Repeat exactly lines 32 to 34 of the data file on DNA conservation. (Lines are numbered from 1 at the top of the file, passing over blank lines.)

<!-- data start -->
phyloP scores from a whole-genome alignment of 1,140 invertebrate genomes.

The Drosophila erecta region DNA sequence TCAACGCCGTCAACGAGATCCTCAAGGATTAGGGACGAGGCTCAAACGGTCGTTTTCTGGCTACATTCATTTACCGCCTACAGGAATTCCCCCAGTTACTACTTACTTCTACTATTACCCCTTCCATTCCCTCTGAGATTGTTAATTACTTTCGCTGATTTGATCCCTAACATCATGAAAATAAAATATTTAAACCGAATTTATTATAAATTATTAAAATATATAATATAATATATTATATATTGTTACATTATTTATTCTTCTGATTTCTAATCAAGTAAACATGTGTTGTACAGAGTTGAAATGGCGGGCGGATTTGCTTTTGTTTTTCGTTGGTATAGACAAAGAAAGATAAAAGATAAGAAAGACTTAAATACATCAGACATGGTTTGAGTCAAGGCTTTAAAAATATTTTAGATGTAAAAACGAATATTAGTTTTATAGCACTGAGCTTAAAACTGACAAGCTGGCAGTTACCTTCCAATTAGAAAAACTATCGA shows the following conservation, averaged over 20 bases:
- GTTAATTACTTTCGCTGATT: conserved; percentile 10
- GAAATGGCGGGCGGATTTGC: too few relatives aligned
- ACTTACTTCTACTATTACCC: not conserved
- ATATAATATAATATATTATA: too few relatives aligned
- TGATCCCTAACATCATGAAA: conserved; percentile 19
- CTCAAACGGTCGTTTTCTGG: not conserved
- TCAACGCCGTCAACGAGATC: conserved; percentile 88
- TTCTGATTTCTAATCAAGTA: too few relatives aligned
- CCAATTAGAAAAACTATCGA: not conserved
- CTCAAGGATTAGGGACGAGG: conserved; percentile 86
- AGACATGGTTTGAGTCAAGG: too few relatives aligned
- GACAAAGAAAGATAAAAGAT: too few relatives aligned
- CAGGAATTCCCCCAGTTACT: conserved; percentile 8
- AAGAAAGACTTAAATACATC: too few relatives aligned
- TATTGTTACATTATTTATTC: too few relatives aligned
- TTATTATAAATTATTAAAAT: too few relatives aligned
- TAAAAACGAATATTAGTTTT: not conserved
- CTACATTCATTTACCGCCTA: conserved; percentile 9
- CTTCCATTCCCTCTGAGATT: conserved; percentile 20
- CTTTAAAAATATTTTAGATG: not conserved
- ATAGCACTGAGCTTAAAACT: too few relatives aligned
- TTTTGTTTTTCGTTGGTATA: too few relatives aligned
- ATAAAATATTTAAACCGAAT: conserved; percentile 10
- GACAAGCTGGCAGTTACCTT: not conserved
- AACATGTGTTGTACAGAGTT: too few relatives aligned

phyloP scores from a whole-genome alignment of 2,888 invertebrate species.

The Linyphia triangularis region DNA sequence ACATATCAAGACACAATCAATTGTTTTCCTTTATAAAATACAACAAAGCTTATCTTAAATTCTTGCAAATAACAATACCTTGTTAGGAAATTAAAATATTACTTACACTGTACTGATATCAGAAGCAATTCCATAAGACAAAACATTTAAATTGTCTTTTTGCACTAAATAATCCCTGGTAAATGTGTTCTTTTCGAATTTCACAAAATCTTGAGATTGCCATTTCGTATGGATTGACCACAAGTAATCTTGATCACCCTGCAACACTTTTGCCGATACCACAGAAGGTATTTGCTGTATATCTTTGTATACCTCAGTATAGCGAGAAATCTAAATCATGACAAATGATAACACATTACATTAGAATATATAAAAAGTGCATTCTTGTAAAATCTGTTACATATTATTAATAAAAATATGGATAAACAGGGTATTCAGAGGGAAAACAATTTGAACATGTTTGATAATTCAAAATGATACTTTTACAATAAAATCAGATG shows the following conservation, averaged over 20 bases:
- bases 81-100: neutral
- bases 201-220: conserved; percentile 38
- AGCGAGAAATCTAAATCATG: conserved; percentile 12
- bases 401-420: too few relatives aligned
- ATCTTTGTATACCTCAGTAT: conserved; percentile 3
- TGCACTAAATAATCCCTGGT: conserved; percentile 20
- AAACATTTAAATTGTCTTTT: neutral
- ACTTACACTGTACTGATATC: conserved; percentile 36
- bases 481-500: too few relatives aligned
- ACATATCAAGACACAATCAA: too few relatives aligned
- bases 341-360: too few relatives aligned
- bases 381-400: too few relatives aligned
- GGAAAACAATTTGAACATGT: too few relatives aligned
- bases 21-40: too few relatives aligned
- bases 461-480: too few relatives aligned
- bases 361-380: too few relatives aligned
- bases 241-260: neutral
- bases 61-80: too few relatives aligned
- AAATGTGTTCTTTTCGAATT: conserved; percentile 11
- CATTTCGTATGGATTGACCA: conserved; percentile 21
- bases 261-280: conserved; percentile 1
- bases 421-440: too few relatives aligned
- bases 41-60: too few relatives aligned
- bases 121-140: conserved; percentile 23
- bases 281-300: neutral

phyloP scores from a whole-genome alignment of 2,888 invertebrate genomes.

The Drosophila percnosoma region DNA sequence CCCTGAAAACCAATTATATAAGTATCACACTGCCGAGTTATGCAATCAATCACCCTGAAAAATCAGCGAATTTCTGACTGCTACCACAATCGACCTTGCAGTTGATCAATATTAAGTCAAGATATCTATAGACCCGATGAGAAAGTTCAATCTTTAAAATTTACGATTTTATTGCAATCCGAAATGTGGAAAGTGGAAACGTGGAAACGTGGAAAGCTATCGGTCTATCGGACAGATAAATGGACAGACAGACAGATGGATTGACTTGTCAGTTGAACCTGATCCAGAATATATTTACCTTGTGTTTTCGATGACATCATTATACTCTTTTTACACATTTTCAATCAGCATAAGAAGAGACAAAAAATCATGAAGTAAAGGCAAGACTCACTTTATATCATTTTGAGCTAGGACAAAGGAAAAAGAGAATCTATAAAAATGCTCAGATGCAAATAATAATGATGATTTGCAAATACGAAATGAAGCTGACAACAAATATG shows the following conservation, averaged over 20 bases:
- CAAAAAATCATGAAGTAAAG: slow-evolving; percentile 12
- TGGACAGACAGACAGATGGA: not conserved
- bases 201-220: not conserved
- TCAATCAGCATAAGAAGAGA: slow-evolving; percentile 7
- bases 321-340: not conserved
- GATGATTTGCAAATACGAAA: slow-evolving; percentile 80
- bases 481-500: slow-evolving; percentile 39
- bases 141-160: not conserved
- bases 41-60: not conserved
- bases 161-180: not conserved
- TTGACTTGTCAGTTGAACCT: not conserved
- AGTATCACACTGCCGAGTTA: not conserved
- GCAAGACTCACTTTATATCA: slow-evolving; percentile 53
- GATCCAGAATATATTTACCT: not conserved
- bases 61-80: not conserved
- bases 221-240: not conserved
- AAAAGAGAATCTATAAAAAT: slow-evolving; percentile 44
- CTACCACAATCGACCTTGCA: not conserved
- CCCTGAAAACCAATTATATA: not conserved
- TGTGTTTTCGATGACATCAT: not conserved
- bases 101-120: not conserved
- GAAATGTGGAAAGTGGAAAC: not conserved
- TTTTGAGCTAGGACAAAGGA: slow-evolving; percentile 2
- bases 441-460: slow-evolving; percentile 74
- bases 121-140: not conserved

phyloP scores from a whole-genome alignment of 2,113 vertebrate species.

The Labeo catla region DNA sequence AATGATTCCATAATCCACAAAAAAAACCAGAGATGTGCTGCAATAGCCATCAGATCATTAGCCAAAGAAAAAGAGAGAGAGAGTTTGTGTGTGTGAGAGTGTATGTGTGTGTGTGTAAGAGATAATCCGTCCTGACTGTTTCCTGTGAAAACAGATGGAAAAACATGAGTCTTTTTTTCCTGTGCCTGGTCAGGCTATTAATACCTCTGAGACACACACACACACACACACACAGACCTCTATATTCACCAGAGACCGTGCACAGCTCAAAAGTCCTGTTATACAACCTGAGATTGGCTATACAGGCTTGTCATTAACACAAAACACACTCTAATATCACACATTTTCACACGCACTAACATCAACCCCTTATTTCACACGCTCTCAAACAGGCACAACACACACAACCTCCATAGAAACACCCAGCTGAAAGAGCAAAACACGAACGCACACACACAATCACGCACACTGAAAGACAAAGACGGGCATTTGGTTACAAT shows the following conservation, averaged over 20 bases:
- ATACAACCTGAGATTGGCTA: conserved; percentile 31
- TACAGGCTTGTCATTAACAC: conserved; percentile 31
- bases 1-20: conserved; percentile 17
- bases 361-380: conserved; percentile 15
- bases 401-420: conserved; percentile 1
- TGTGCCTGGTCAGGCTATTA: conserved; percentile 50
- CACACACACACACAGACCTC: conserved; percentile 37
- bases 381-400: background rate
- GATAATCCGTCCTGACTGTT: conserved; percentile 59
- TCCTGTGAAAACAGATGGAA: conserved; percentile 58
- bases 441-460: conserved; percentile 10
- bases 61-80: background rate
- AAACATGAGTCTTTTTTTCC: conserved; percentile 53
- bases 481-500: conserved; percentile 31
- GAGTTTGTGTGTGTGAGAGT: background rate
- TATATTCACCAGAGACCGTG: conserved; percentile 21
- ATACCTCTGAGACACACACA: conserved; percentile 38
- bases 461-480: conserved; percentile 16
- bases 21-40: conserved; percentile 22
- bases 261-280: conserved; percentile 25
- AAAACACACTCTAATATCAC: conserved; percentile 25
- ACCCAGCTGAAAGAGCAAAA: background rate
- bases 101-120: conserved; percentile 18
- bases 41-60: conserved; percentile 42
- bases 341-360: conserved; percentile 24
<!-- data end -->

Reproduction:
- AGCGAGAAATCTAAATCATG: conserved; percentile 12
- bases 401-420: too few relatives aligned
- ATCTTTGTATACCTCAGTAT: conserved; percentile 3